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Discussing the Risks of Pregnancy with Advanced Maternal Age

Dr. Gleicher discusses some of the physical challenges for older women who carry a pregnancy. CHR believes this shouldn't discourage you from trying to conceive, but rather that you choose a clinic that assesses your entire medical history before treatment. Any existing conditions that could interfere with the pregnancy should be recognized and addressed before fertility treatment.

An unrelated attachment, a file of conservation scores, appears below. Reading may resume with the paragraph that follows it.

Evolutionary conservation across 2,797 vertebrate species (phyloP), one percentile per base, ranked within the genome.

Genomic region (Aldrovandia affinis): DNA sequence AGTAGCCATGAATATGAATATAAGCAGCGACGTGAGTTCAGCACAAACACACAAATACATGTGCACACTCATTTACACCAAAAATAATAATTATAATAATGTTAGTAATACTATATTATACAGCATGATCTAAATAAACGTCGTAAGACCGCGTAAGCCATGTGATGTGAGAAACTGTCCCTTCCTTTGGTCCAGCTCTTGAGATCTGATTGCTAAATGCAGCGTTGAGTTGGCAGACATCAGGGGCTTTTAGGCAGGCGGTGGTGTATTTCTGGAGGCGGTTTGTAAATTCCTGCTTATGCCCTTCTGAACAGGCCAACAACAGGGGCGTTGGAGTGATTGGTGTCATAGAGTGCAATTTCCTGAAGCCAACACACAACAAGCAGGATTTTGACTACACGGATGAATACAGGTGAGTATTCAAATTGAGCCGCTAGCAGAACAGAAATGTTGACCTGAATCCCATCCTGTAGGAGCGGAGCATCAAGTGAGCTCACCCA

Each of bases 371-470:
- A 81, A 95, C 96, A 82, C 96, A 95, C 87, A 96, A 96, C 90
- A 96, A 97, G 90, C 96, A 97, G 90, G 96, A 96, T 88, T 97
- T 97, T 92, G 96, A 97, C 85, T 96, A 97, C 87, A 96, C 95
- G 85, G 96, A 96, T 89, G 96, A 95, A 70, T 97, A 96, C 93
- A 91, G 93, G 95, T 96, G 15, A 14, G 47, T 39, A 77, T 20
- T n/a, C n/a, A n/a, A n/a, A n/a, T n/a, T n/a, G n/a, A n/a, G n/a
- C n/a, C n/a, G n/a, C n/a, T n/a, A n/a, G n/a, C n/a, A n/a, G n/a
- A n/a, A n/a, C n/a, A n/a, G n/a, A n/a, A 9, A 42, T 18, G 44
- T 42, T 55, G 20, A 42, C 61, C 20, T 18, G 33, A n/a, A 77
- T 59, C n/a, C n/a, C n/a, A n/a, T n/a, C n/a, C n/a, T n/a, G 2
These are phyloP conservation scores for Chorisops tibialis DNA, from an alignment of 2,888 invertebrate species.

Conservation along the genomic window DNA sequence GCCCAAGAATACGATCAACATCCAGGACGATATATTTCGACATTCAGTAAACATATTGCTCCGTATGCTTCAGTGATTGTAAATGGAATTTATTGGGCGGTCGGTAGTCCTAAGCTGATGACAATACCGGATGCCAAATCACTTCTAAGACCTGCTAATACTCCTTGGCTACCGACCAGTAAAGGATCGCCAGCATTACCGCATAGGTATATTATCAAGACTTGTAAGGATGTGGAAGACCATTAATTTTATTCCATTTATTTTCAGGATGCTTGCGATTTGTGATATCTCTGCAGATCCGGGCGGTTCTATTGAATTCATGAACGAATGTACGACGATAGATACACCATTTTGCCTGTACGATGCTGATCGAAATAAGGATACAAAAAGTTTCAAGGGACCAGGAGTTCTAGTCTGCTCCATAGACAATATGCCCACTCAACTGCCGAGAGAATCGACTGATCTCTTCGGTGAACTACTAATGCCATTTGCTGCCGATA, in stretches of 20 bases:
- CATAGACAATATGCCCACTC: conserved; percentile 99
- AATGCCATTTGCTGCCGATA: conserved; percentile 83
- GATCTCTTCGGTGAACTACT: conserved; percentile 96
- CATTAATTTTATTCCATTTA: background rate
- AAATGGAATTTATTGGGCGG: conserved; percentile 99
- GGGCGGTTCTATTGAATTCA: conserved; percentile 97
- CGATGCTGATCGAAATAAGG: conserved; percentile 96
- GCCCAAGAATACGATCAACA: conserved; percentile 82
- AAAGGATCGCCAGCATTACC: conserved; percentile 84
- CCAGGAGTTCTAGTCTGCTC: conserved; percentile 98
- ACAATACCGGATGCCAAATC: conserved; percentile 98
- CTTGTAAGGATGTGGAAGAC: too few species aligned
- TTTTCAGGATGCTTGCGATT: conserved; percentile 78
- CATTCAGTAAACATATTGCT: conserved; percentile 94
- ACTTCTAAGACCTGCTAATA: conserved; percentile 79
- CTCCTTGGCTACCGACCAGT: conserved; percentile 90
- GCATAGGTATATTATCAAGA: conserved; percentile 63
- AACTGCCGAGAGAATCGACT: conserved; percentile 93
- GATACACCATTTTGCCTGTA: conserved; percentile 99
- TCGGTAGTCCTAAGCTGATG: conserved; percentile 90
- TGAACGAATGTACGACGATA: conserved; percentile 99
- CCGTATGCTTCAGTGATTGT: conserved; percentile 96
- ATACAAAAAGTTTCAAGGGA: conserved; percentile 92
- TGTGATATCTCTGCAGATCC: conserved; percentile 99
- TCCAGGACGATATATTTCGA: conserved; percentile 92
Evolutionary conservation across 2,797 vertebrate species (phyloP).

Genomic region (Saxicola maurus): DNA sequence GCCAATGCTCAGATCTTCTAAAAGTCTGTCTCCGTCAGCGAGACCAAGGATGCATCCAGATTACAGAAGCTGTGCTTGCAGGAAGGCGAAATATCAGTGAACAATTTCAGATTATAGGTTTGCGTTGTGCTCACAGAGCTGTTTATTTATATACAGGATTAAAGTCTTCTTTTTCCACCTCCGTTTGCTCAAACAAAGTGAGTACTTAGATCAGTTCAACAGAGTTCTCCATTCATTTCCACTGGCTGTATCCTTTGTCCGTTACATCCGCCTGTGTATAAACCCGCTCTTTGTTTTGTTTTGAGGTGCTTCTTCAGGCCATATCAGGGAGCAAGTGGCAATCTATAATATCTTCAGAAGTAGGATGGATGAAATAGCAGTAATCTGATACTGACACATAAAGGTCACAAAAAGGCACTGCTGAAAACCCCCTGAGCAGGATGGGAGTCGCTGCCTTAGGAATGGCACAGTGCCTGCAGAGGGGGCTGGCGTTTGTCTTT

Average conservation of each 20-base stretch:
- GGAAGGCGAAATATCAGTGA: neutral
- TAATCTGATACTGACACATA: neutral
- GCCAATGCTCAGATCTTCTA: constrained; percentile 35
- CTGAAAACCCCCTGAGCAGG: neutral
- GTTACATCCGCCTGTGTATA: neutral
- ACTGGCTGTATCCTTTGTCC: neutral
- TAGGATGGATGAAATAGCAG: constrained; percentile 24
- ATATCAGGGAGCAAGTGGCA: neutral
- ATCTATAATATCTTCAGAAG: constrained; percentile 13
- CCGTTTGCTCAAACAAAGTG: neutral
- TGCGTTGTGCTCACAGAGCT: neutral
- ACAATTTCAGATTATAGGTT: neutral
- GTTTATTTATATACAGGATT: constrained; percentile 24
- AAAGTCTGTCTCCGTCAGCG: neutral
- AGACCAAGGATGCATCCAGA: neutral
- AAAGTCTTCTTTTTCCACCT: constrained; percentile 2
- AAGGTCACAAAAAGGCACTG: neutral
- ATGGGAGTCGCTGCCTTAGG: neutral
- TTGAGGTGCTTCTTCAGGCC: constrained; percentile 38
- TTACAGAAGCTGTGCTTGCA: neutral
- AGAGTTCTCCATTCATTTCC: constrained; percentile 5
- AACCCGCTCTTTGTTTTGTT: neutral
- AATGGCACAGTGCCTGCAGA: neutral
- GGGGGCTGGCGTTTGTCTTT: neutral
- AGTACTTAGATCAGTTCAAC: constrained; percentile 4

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Hello, I'm Dr. Norbert Gleicher. I'm the medical director and chief scientist at the Center for Human Reproduction. I want to talk to you today about the risks of getting pregnant at older ages--let's say between 45 and 50. That obviously includes, first and foremost, the risk of NOT getting pregnant. That risk is obviously quite high if a woman at those advanced ages works with her own eggs. If donor eggs from 20-year old egg donor are used, then pregnancy chances are obviously very high. And therefore, for patients in this older age group, there is a very difficult decision to be made between relatively small chances with use of their own eggs and much better chances with donor eggs. But this is really not the main theme of what I wish to address today. What I really want to talk about are the risks of getting pregnant at an older age. And in general, all risks of pregnancies increase with advancing maternal age. It doesn't matter what the risk is. Uniformly, every single risk gets bigger as women get older. You may have read recently in the lay press that a study was published which demonstrated the significant increase in myocardial infarction, heart attacks, in women who go through pregnancy. That is very likely the result of older women in larger numbers going through pregnancy. And it is just one example of what happens or what can happen when older women are trying to carry a pregnancy. Now, I do not want you to misunderstand what I'm saying here. The fact that all medical risks increase as women get older does not mean that they increase to a level that necessarily prohibits older women from getting pregnant or should prohibit older women from even trying to get pregnant. That is by no means what I'm trying to say, but what I am trying to communicate here is the fact that once a woman decides to go through pregnancy at an older age, we have to be more careful in assessing whether this patient is still suited physically (as well as mentally) to go through the stress of pregnancy. And pregnancy is a stress on every organ in the body including the skeleton. Spinal problems increase in pregnancy. Problems with joints increase in pregnancy, and of course medical problems in general do. We, therefore, here at CHR and many of our colleagues, after age 45, do a much more detailed diagnostic workup on patients before we take them into treatment. Once again, this does not mean that if you have a medical problem you are automatically disqualified from going through pregnancy. What it means is that if you do have a medical problem, we rather know about this before you get pregnant so that we can make the necessary preparations and be ready should this medical problem cause some difficulties during pregnancy. But one thing we do not want to happen to you, as well as to your physicians (and that will not be us because by the time you're pregnant you're under the care of an obstetrician and advanced ages usually under the care of a high-risk obstetrician), We do not want our colleagues to be surprised because then you usually run behind the problem. We like to run ahead of the problem. And therefore, it is so important that we assess our patients' well-being and advanced ages before we have them conceive. Thank you.

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